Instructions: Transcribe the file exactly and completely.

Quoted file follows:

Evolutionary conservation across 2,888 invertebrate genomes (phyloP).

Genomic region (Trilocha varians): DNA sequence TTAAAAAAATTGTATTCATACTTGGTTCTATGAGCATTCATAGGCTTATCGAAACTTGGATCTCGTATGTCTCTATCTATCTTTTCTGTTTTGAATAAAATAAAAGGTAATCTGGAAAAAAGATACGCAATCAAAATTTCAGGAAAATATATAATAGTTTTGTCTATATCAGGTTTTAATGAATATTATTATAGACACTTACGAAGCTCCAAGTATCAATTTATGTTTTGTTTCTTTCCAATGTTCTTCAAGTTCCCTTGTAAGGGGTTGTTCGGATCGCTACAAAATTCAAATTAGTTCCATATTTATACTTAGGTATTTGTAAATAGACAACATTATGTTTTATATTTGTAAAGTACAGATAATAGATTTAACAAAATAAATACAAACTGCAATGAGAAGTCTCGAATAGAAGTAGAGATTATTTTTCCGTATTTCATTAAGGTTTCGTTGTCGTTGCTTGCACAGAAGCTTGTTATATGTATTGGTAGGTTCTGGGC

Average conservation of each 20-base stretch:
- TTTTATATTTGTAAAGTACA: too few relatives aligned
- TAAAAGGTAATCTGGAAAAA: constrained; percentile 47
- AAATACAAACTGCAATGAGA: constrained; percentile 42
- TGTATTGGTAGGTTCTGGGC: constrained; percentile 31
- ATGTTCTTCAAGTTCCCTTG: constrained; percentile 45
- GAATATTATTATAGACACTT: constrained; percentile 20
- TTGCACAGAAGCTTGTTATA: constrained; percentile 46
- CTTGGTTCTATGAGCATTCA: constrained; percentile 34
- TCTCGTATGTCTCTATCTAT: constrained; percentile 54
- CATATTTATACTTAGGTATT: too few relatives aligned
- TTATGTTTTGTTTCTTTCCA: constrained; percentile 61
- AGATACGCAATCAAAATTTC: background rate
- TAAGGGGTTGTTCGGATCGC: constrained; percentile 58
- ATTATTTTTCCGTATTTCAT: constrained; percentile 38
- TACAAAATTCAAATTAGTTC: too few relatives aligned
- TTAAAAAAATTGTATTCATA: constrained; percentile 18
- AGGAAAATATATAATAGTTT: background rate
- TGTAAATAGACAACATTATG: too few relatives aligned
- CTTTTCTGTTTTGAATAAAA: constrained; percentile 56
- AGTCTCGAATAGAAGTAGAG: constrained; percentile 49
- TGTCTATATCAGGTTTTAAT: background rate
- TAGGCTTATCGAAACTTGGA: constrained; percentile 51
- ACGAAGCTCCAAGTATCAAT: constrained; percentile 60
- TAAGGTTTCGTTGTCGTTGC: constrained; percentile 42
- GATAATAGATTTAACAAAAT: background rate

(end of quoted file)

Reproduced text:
Evolutionary conservation across 2,888 invertebrate genomes (phyloP).

Genomic region (Trilocha varians): DNA sequence TTAAAAAAATTGTATTCATACTTGGTTCTATGAGCATTCATAGGCTTATCGAAACTTGGATCTCGTATGTCTCTATCTATCTTTTCTGTTTTGAATAAAATAAAAGGTAATCTGGAAAAAAGATACGCAATCAAAATTTCAGGAAAATATATAATAGTTTTGTCTATATCAGGTTTTAATGAATATTATTATAGACACTTACGAAGCTCCAAGTATCAATTTATGTTTTGTTTCTTTCCAATGTTCTTCAAGTTCCCTTGTAAGGGGTTGTTCGGATCGCTACAAAATTCAAATTAGTTCCATATTTATACTTAGGTATTTGTAAATAGACAACATTATGTTTTATATTTGTAAAGTACAGATAATAGATTTAACAAAATAAATACAAACTGCAATGAGAAGTCTCGAATAGAAGTAGAGATTATTTTTCCGTATTTCATTAAGGTTTCGTTGTCGTTGCTTGCACAGAAGCTTGTTATATGTATTGGTAGGTTCTGGGC

Average conservation of each 20-base stretch:
- TTTTATATTTGTAAAGTACA: too few relatives aligned
- TAAAAGGTAATCTGGAAAAA: constrained; percentile 47
- AAATACAAACTGCAATGAGA: constrained; percentile 42
- TGTATTGGTAGGTTCTGGGC: constrained; percentile 31
- ATGTTCTTCAAGTTCCCTTG: constrained; percentile 45
- GAATATTATTATAGACACTT: constrained; percentile 20
- TTGCACAGAAGCTTGTTATA: constrained; percentile 46
- CTTGGTTCTATGAGCATTCA: constrained; percentile 34
- TCTCGTATGTCTCTATCTAT: constrained; percentile 54
- CATATTTATACTTAGGTATT: too few relatives aligned
- TTATGTTTTGTTTCTTTCCA: constrained; percentile 61
- AGATACGCAATCAAAATTTC: background rate
- TAAGGGGTTGTTCGGATCGC: constrained; percentile 58
- ATTATTTTTCCGTATTTCAT: constrained; percentile 38
- TACAAAATTCAAATTAGTTC: too few relatives aligned
- TTAAAAAAATTGTATTCATA: constrained; percentile 18
- AGGAAAATATATAATAGTTT: background rate
- TGTAAATAGACAACATTATG: too few relatives aligned
- CTTTTCTGTTTTGAATAAAA: constrained; percentile 56
- AGTCTCGAATAGAAGTAGAG: constrained; percentile 49
- TGTCTATATCAGGTTTTAAT: background rate
- TAGGCTTATCGAAACTTGGA: constrained; percentile 51
- ACGAAGCTCCAAGTATCAAT: constrained; percentile 60
- TAAGGTTTCGTTGTCGTTGC: constrained; percentile 42
- GATAATAGATTTAACAAAAT: background rate